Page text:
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Rafflesia is a genus of parasitic flowering plants. It was discovered in the Indonesianmarker rain forest by an Indonesian guide working for Dr. Joseph Arnold in 1818, and named after Sir Thomas Stamford Raffles, the leader of the expedition. It contains approximately 27 species (including four incompletely characterized species as recognized by Meijer 1997), all found in southeastern Asia, on the Malay Peninsula, Borneomarker, Sumatramarker, and the Philippinesmarker. The plant has no stems, leaves or true roots. It is an endoparasite of vines in the genus Tetrastigma (Vitaceae), spreading its root-like haustoria inside the tissue of the vine. The only part of the plant that can be seen outside the host vine is the five-petaled flower. In some species, such as Rafflesia arnoldii, the flower may be over in diameter, and weigh up to . Even the smallest species, R. manillana, has 20 cm diameter flowers. The flowers look and smell like rotting flesh, hence its local names which translate to "corpse flower" or "meat flower" (but see below). The vile smell that the flower gives off attracts insects such as flies and carrion beetles, which transport pollen from male to female flowers. Little is known about seed dispersal. However, tree shrews and other forest mammals apparently eat the fruits and disperse the seeds. Rafflesia is an official state flower of Indonesiamarker, also Sabahmarker state in Malaysiamarker, as well as for the Surat Thani Provincemarker, Thailandmarker.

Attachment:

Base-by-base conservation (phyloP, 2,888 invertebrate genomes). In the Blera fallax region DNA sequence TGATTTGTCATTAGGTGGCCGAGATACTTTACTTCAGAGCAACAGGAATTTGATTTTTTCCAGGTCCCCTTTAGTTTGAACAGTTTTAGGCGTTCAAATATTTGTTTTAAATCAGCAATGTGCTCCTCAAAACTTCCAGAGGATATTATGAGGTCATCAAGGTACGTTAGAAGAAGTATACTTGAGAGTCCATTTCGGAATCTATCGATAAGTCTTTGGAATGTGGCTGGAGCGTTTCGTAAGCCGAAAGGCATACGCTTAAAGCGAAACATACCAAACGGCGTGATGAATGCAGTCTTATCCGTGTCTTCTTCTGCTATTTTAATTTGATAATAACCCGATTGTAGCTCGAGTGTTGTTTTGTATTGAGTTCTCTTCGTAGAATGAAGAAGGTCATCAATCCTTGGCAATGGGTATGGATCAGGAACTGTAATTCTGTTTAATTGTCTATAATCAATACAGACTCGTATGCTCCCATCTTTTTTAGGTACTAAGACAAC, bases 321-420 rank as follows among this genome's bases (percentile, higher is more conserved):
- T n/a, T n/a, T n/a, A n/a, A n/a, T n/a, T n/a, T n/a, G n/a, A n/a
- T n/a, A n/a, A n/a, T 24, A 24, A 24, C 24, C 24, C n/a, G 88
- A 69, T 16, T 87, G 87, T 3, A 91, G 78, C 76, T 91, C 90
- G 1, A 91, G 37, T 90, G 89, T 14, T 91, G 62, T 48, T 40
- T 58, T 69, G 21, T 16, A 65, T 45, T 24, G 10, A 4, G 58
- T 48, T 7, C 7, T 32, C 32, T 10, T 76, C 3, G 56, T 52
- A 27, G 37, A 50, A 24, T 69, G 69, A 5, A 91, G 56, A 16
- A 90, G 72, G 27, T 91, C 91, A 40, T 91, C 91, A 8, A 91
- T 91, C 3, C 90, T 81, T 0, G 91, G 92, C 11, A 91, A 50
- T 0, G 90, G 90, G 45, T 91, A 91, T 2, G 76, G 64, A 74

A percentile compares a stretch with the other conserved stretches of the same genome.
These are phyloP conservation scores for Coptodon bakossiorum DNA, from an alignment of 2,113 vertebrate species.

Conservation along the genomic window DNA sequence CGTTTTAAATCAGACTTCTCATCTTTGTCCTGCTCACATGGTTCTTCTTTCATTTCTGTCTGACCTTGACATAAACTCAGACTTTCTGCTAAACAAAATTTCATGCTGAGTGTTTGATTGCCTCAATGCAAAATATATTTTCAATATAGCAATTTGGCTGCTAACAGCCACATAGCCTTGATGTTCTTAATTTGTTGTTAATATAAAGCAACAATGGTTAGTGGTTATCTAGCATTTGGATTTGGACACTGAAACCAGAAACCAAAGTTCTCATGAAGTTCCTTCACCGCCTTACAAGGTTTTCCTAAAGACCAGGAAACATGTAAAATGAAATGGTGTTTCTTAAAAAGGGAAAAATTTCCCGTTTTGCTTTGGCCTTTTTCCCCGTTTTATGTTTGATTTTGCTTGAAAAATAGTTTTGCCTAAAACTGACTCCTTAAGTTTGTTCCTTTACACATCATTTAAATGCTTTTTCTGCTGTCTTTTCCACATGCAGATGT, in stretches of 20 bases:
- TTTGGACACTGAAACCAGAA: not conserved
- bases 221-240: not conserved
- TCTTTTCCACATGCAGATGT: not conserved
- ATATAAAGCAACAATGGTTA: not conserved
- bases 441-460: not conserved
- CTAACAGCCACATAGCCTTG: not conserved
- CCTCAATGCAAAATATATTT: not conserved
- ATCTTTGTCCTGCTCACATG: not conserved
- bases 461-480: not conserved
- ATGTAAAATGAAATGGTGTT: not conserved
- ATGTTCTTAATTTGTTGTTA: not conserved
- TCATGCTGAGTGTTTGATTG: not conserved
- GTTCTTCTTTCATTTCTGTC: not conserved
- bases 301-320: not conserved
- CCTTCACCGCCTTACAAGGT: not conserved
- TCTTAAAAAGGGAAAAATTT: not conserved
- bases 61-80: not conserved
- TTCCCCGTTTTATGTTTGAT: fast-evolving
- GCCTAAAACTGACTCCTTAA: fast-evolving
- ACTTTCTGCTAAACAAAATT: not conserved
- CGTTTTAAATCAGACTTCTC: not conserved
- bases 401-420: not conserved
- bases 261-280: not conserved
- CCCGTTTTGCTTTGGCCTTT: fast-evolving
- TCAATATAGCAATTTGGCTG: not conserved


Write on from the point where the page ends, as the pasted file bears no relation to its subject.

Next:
The name "corpse flower" applied to Rafflesia is confusing because this common name also refers to the Titan Arum (Amorphophallus titanum) of the family Araceae. Moreover, because Amorphophallus has the world's largest unbranched inflorescence, it is sometimes mistakenly credited as having the world's largest flower. Both Rafflesia and Amorphophallus are flowering plants, but they are still distantly related. Rafflesia arnoldii has the largest single flower of any flowering plant, at least when one judges this by weight. Amorphophallus titanum has the largest unbranched inflorescence, while the Talipot palm (Corypha umbraculifera) forms the largest branched inflorescence, containing thousands of flowers; this plant is monocarpic, meaning that individuals die after flowering.

Classification

Rafflesia keithii bloom, approximately 80 cm in diameter
R. kerrii flower
New hypothesis of Rafflesiaceae derived from within Euphorbiaceae.
Rafflesiaceae in red, Euphorbiaceae in black (redrawn from Davis et al., 2007).
Species


Unverified species